Posted 2 years ago on June 14, 2012, 12:34 p.m. EST by geo
from Concord, NC
This content is user submitted and not an official statement
Bisexual sustainable development activists working to prevent climate change-related sea-level rise better watch out: Just about all the preceding words have been flagged by conservatives and Republicans as liberal buzzwords that need to be stricken from public conversation, according to a spate of recent news stories.
Sure, it's a time-honored GOP practice to seek to replace a perfectly good description, such as "the estate tax," with a more inflammatory phrase, but the new fight against liberal words does not appear to be seeking to replace them with an alternative so much as to deny the existence of a thing. Three examples:
- "Bisexual" and "transgender."
The Boston Globe reported Tuesday that Romney's administration couldn't countenance these words during his later years in office, when he was preparing for a presidential bid:
Former governor Mitt Romney's administration in 2006 blocked publication of a state antibullying guide for Massachusetts public schools because officials objected to use of the terms "bisexual'' and "transgender'' in passages about protecting certain students from harassment, according to state records and interviews with current and former state officials.
Romney aides said publicly at the time that publication of the guide had been delayed because it was a lengthy document that required further review. But an e-mail authored in May of that year by a high-ranking Department of Public Health official -- and obtained last week by the Globe through a public records request -- reflected a different reason.
"Because this is using the terms 'bisexual' and 'transgendered,' DPH's name may not be used in this publication,'' wrote the official, Alda Rego-Weathers, then the deputy commissioner of the Massachusetts Department of Public Health.
- "Sea level rise" and "climate change."
The Virginian-Pilot reported Sunday that even the phrase once thought less loaded than "global warming" is now out of favor in Virginia, along with neutral descriptions of the type of water that could create flooding threats in the coastal state:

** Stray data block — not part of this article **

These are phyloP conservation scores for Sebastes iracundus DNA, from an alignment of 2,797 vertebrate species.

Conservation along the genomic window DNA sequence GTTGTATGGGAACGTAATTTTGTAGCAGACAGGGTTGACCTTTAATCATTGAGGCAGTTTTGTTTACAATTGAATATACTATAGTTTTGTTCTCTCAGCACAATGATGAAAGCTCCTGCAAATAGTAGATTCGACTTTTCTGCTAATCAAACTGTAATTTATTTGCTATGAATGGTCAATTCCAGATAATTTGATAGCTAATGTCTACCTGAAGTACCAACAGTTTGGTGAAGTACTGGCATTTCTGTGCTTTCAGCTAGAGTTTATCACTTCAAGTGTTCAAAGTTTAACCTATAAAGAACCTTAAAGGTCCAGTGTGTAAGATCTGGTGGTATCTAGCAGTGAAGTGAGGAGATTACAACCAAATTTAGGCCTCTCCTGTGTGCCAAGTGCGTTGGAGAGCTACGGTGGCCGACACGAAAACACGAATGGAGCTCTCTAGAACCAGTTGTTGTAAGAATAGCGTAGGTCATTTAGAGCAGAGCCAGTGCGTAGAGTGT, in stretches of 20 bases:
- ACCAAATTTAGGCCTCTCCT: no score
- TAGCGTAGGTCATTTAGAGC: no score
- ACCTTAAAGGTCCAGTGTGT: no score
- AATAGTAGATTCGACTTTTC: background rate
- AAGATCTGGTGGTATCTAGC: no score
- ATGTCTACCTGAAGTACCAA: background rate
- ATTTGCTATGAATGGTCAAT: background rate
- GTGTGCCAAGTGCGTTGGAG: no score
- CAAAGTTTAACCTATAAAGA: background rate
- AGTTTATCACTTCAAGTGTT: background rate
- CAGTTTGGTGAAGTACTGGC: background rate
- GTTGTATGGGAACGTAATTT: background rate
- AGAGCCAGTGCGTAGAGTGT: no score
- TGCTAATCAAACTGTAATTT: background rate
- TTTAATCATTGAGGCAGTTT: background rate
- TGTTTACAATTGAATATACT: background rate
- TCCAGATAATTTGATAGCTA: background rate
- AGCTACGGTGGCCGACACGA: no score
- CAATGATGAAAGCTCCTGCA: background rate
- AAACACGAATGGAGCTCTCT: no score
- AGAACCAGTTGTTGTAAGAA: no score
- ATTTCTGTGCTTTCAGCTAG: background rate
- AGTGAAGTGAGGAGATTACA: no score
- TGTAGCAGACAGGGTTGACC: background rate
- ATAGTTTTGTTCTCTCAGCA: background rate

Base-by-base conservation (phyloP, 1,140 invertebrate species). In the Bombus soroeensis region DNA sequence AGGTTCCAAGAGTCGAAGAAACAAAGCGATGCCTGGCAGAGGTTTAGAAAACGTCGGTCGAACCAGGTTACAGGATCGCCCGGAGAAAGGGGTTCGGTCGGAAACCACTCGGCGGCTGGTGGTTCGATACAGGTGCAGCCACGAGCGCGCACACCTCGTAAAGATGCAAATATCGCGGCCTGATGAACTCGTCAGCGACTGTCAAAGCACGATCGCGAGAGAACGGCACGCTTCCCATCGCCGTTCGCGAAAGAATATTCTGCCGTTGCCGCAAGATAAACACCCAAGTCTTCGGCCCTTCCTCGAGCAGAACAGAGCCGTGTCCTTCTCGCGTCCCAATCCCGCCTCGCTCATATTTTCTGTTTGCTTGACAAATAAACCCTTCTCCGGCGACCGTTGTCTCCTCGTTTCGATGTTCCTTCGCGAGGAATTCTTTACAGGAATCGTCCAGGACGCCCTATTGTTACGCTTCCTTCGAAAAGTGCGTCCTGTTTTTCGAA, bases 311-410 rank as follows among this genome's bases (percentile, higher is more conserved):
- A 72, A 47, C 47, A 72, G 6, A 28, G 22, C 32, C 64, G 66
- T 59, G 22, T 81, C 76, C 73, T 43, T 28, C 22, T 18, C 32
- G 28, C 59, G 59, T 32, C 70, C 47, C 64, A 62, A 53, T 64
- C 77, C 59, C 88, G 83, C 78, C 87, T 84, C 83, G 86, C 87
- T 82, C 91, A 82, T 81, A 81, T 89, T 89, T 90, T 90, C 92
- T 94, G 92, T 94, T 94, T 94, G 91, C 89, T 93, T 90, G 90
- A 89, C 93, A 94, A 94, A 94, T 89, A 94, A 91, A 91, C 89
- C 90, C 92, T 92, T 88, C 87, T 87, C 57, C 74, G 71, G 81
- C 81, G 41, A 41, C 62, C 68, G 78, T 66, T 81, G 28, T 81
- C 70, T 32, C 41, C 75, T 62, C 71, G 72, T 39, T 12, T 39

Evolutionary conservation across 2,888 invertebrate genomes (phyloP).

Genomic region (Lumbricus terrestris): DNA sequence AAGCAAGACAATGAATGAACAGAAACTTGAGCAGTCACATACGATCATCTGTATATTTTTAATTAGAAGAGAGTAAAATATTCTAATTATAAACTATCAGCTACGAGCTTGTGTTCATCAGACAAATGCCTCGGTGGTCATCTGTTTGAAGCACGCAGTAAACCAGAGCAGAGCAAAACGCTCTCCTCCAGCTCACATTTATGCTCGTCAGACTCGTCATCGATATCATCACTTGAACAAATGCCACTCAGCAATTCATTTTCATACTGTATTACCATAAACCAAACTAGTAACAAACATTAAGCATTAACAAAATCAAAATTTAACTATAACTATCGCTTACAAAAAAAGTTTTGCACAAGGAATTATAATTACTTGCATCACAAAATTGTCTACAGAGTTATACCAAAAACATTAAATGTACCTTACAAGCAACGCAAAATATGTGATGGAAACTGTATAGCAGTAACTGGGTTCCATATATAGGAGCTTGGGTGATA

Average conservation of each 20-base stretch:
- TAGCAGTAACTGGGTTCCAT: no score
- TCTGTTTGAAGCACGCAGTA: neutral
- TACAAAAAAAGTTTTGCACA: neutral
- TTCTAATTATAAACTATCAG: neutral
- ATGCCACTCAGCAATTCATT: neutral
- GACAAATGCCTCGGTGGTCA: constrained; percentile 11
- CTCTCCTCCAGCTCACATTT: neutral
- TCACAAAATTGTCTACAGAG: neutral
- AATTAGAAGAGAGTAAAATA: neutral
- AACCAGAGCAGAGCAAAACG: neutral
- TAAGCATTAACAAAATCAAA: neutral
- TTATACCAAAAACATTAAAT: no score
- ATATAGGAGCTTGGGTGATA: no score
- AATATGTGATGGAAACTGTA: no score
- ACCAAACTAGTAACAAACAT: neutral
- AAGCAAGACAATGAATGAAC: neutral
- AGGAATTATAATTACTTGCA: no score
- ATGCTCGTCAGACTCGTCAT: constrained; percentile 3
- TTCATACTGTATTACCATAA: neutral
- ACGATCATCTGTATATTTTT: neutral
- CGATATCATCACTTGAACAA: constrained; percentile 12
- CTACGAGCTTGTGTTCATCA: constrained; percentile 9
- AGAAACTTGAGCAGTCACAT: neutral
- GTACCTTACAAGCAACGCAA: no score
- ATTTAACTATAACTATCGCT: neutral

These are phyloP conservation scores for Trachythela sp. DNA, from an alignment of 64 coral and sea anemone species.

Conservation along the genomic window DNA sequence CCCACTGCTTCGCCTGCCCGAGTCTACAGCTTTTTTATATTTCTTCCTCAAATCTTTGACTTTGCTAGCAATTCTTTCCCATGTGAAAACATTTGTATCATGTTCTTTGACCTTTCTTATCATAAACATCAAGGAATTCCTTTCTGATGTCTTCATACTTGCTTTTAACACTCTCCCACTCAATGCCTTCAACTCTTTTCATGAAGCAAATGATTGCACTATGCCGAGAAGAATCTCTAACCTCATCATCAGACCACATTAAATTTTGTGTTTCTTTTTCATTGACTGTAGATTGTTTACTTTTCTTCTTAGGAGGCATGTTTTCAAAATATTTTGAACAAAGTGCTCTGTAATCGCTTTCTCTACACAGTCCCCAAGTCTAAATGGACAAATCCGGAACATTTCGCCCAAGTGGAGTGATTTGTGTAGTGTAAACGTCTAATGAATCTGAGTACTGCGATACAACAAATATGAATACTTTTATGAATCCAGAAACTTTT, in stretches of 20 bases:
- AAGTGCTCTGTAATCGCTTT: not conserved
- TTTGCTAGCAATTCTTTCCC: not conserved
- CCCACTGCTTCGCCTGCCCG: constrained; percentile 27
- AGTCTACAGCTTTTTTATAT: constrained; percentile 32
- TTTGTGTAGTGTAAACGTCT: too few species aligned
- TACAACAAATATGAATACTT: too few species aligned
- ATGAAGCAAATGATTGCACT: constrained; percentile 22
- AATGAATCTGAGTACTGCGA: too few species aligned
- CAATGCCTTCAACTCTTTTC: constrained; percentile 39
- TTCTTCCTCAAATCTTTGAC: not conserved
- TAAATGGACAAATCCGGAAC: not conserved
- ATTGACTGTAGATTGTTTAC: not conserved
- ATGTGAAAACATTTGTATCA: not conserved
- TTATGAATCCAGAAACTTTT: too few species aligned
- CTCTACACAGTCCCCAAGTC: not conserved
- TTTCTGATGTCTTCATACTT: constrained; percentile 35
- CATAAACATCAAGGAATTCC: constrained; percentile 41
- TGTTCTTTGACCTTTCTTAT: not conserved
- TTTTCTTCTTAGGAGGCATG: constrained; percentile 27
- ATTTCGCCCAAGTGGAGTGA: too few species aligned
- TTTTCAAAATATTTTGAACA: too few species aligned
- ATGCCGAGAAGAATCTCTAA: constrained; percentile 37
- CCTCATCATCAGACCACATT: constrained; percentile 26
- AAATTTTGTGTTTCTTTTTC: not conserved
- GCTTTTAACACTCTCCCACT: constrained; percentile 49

State lawmakers ran into a problem this year when recommending a study on rising sea levels and their potential impacts on coastal Virginia. It was not a scientific problem or a financial one. It was linguistic.
They discovered that they could not use the phrases "sea level rise" or "climate change" in requesting the study, in part because of objections from Republican colleagues and also for fear of stirring up conservative activists, some of whom believe such terms are liberal code words....
State Del. Chris Stolle, R-Virginia Beach, who insisted on changing the "sea level rise" study in the General Assembly to one on "recurrent flooding," said he wants to get political speech out of the mix altogether.
He said "sea level rise" is a "left-wing term" that conjures up animosities on the right.
- "Sustainable development."
This word hasn't been targeted directly so much as become a buzzword for an agenda the legislature of Alabama has now formally rejected. In May, it passed a law stating:
The State of Alabama and all political subdivisions may not adopt or implement policy recommendations that deliberately or inadvertently infringe or restrict private property rights without due process, as may be required by policy recommendations originating in, or traceable to "Agenda 21."
Now signed into law, "This bill, that would bar the state from taking over private property without due process, is intended to shelter Alabamians from the United Nations Agenda 21, a sustainable development initiative that some conservatives see as a precursor for the creation of a world government," Alabama GOP Executive Director T.J. Maloney said in a statement.